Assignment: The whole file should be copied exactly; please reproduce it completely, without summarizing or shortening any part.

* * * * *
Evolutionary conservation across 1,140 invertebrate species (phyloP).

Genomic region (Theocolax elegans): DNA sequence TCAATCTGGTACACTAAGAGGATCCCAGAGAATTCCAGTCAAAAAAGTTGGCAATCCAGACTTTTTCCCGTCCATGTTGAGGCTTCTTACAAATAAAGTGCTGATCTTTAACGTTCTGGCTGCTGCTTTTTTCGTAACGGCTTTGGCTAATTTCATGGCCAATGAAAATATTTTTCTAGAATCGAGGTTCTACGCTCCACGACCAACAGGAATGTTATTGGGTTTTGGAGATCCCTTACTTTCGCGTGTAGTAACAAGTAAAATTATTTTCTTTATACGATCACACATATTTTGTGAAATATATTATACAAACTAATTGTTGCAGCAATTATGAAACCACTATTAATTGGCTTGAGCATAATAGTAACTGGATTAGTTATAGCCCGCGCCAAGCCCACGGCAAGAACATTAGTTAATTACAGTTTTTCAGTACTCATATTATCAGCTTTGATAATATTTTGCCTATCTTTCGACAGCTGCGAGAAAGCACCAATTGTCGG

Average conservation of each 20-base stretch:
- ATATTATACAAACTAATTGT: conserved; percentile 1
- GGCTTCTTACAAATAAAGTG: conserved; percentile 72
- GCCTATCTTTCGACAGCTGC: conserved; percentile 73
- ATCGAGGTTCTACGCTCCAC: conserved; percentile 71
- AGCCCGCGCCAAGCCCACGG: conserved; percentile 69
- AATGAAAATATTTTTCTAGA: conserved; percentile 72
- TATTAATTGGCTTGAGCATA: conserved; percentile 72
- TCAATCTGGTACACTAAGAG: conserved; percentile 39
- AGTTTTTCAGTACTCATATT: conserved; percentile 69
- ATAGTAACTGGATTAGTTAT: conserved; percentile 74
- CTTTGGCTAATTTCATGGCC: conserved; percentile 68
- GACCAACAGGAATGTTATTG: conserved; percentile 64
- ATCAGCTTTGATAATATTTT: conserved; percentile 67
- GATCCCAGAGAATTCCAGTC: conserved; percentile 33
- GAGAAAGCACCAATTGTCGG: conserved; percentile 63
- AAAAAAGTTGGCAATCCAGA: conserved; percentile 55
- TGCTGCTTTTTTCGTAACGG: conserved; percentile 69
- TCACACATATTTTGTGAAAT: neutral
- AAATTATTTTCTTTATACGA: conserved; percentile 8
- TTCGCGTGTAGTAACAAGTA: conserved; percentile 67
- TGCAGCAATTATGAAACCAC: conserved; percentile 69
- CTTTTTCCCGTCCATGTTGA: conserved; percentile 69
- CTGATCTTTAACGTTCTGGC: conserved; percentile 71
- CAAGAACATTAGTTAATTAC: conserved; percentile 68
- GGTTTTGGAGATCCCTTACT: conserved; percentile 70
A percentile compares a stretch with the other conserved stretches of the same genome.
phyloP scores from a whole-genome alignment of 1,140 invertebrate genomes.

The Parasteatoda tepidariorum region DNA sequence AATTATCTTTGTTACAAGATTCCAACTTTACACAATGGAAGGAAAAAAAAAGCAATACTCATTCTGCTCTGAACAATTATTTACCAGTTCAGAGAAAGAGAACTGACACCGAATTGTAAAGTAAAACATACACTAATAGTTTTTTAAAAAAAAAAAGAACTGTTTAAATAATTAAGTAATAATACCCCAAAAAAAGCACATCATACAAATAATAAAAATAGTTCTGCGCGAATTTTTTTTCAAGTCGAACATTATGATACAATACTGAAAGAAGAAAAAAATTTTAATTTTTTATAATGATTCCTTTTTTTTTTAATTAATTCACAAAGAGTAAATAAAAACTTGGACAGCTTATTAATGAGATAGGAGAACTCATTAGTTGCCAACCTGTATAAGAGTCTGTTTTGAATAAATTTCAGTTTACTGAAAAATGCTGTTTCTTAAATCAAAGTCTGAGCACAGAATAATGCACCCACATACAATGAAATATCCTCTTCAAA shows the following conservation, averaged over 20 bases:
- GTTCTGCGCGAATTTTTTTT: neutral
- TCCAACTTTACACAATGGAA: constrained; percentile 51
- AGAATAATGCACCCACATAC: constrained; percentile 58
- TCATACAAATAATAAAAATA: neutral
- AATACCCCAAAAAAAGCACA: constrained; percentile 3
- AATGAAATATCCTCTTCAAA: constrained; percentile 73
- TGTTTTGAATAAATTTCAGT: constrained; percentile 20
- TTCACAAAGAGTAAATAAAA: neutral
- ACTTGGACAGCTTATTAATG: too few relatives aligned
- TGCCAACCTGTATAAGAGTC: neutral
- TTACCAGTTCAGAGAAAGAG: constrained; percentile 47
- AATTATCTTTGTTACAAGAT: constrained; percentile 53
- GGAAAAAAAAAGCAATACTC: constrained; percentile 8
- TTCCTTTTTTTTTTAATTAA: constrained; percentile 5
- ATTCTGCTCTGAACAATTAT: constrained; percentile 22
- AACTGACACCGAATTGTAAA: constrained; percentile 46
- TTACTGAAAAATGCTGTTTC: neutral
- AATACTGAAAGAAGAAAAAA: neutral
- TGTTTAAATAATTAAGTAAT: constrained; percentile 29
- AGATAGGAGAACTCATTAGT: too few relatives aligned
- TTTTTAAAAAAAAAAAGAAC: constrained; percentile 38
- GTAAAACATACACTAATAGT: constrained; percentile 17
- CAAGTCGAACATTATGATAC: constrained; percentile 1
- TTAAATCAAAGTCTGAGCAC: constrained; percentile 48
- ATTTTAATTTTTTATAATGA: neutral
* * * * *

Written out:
Evolutionary conservation across 1,140 invertebrate species (phyloP).

Genomic region (Theocolax elegans): DNA sequence TCAATCTGGTACACTAAGAGGATCCCAGAGAATTCCAGTCAAAAAAGTTGGCAATCCAGACTTTTTCCCGTCCATGTTGAGGCTTCTTACAAATAAAGTGCTGATCTTTAACGTTCTGGCTGCTGCTTTTTTCGTAACGGCTTTGGCTAATTTCATGGCCAATGAAAATATTTTTCTAGAATCGAGGTTCTACGCTCCACGACCAACAGGAATGTTATTGGGTTTTGGAGATCCCTTACTTTCGCGTGTAGTAACAAGTAAAATTATTTTCTTTATACGATCACACATATTTTGTGAAATATATTATACAAACTAATTGTTGCAGCAATTATGAAACCACTATTAATTGGCTTGAGCATAATAGTAACTGGATTAGTTATAGCCCGCGCCAAGCCCACGGCAAGAACATTAGTTAATTACAGTTTTTCAGTACTCATATTATCAGCTTTGATAATATTTTGCCTATCTTTCGACAGCTGCGAGAAAGCACCAATTGTCGG

Average conservation of each 20-base stretch:
- ATATTATACAAACTAATTGT: conserved; percentile 1
- GGCTTCTTACAAATAAAGTG: conserved; percentile 72
- GCCTATCTTTCGACAGCTGC: conserved; percentile 73
- ATCGAGGTTCTACGCTCCAC: conserved; percentile 71
- AGCCCGCGCCAAGCCCACGG: conserved; percentile 69
- AATGAAAATATTTTTCTAGA: conserved; percentile 72
- TATTAATTGGCTTGAGCATA: conserved; percentile 72
- TCAATCTGGTACACTAAGAG: conserved; percentile 39
- AGTTTTTCAGTACTCATATT: conserved; percentile 69
- ATAGTAACTGGATTAGTTAT: conserved; percentile 74
- CTTTGGCTAATTTCATGGCC: conserved; percentile 68
- GACCAACAGGAATGTTATTG: conserved; percentile 64
- ATCAGCTTTGATAATATTTT: conserved; percentile 67
- GATCCCAGAGAATTCCAGTC: conserved; percentile 33
- GAGAAAGCACCAATTGTCGG: conserved; percentile 63
- AAAAAAGTTGGCAATCCAGA: conserved; percentile 55
- TGCTGCTTTTTTCGTAACGG: conserved; percentile 69
- TCACACATATTTTGTGAAAT: neutral
- AAATTATTTTCTTTATACGA: conserved; percentile 8
- TTCGCGTGTAGTAACAAGTA: conserved; percentile 67
- TGCAGCAATTATGAAACCAC: conserved; percentile 69
- CTTTTTCCCGTCCATGTTGA: conserved; percentile 69
- CTGATCTTTAACGTTCTGGC: conserved; percentile 71
- CAAGAACATTAGTTAATTAC: conserved; percentile 68
- GGTTTTGGAGATCCCTTACT: conserved; percentile 70
A percentile compares a stretch with the other conserved stretches of the same genome.
phyloP scores from a whole-genome alignment of 1,140 invertebrate genomes.

The Parasteatoda tepidariorum region DNA sequence AATTATCTTTGTTACAAGATTCCAACTTTACACAATGGAAGGAAAAAAAAAGCAATACTCATTCTGCTCTGAACAATTATTTACCAGTTCAGAGAAAGAGAACTGACACCGAATTGTAAAGTAAAACATACACTAATAGTTTTTTAAAAAAAAAAAGAACTGTTTAAATAATTAAGTAATAATACCCCAAAAAAAGCACATCATACAAATAATAAAAATAGTTCTGCGCGAATTTTTTTTCAAGTCGAACATTATGATACAATACTGAAAGAAGAAAAAAATTTTAATTTTTTATAATGATTCCTTTTTTTTTTAATTAATTCACAAAGAGTAAATAAAAACTTGGACAGCTTATTAATGAGATAGGAGAACTCATTAGTTGCCAACCTGTATAAGAGTCTGTTTTGAATAAATTTCAGTTTACTGAAAAATGCTGTTTCTTAAATCAAAGTCTGAGCACAGAATAATGCACCCACATACAATGAAATATCCTCTTCAAA shows the following conservation, averaged over 20 bases:
- GTTCTGCGCGAATTTTTTTT: neutral
- TCCAACTTTACACAATGGAA: constrained; percentile 51
- AGAATAATGCACCCACATAC: constrained; percentile 58
- TCATACAAATAATAAAAATA: neutral
- AATACCCCAAAAAAAGCACA: constrained; percentile 3
- AATGAAATATCCTCTTCAAA: constrained; percentile 73
- TGTTTTGAATAAATTTCAGT: constrained; percentile 20
- TTCACAAAGAGTAAATAAAA: neutral
- ACTTGGACAGCTTATTAATG: too few relatives aligned
- TGCCAACCTGTATAAGAGTC: neutral
- TTACCAGTTCAGAGAAAGAG: constrained; percentile 47
- AATTATCTTTGTTACAAGAT: constrained; percentile 53
- GGAAAAAAAAAGCAATACTC: constrained; percentile 8
- TTCCTTTTTTTTTTAATTAA: constrained; percentile 5
- ATTCTGCTCTGAACAATTAT: constrained; percentile 22
- AACTGACACCGAATTGTAAA: constrained; percentile 46
- TTACTGAAAAATGCTGTTTC: neutral
- AATACTGAAAGAAGAAAAAA: neutral
- TGTTTAAATAATTAAGTAAT: constrained; percentile 29
- AGATAGGAGAACTCATTAGT: too few relatives aligned
- TTTTTAAAAAAAAAAAGAAC: constrained; percentile 38
- GTAAAACATACACTAATAGT: constrained; percentile 17
- CAAGTCGAACATTATGATAC: constrained; percentile 1
- TTAAATCAAAGTCTGAGCAC: constrained; percentile 48
- ATTTTAATTTTTTATAATGA: neutral